June 20, 2024

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Testes conduzidos pelos Centros de Controle e Prevenção de Doenças (CDC) determinaram que um frasco do spray continha a bactéria rara e perigosa

Scientists reveal the mystery of odor disease

It was a mystery, by any definition of the word – rare infection Tropical has infected people in the non-tropical states of Minnesota and Kansas, as well as Texas in the United States. The first patient to contract the disease died in March in Kansas.

They all got infected with bacteria known as Burkholderia pseudomallei. The disease it causes is called melioidosis, and is characterized by nonspecific symptoms such as coughing, shortness of breath, weakness, fatigue and nausea. Microorganisms appear most commonly in Thailand, Malaysia, Singapore and northern Australia, and are found in contaminated soil and water.

It is not expected to find bacteria in its midst United StateAnd certainly not in an aromatherapy spray with lavender essence gemstones.

Usually, when chlamydial disease is diagnosed in Americans, it is associated with travel. But these cases arose in the middle of the year pandemic, when international travel was practically non-existent. None of the affected families traveled.

US Centers for Disease Control and Prevention (CDC) issue an alert In June, when the three cases were listed in Kansas, Minnesota and Texas. When they found the source this month, four people fell ill and two of them died.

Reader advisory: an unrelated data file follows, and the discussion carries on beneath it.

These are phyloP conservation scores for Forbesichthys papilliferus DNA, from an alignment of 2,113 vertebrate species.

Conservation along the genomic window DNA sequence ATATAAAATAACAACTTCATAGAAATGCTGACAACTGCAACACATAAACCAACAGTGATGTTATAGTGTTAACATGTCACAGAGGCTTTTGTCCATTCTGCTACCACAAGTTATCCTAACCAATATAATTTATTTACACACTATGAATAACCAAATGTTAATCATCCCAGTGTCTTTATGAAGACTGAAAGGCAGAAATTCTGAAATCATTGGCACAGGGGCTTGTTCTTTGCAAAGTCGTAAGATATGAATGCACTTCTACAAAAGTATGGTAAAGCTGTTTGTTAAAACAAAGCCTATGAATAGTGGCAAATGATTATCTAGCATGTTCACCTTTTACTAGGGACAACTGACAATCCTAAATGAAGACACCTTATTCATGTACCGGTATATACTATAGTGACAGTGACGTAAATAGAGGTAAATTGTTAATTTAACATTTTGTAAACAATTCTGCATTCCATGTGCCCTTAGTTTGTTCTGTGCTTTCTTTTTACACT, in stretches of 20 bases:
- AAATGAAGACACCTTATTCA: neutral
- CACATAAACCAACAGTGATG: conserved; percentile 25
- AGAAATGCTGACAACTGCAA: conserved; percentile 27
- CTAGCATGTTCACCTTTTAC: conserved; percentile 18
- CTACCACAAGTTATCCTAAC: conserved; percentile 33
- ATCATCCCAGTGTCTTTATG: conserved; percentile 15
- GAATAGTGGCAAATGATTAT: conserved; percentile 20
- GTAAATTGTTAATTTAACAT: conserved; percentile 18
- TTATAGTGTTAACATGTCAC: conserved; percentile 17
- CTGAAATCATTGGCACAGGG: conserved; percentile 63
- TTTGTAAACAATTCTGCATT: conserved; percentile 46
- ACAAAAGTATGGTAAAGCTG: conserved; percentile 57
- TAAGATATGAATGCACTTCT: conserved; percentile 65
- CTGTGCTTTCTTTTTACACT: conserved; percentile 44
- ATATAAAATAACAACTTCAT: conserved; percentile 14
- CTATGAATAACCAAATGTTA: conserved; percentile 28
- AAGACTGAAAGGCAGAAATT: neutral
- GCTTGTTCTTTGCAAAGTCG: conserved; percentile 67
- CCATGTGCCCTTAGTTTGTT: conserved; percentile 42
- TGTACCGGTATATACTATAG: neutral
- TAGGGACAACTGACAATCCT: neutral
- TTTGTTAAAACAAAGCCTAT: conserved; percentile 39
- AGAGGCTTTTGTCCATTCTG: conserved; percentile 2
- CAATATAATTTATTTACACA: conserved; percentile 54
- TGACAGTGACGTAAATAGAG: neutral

Cold cliffs and hunting missions

Leads have fallen off in Kansas, said Jennifer McQuiston, an epidemiologist at the Centers for Disease Control and Prevention, who helped lead the investigation. The Centers for Disease Control and Prevention worked with state health departments to try to discover how people contracted such an unusual disease.

“It was really a fishing trip because we didn’t have any clues to point us in any direction,” McQuiston said. CNN International.

“The teams actually looked at personal care products, lotions, soaps, food items, vitamins — things they might have been exposed to,” McKeston said.

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“Cleaning products – all those kinds of things. The problem with Burkholderia pseudomallei is that they really need a moist environment to survive. It can prevail in some types of humidity where you wouldn’t normally think of bacteria remaining, even hand sanitizers. “

In July, a patient died of chlamydia in Georgia. Genetic testing has linked evidence to the other three cases.

The CDC teams have doubled down on their research, looking at all the products they can find that could be the source of the bacteria. However, there were no clear data.

“They tested several hundred samples and it looked like they were at a standstill,” McKeston said.

In a last-ditch effort, they returned to the home of another sick person for a fresh look earlier this month.

“In this second specific survey, they collected a sample from an air cleaner bottle that was not collected the first time, and this week we got positive PCR results from an air cleaner bottle for Burkholderia pseudomalleiMcQuiston said.

PCR – polymerase chain reaction – is the same type of laboratory test used to amplify the genetic material of Covid-19 tests. This time, the examination revealed the presence of genetic material from the accused of a bacterial crime.

There, they found: “Butter Homes and Gardens Lavender and Chamomile Aromatherapy Spray with Gemstones from Better Homes and Gardens.” The product is made in India and sold at Walmart, which recalled it on Friday (22).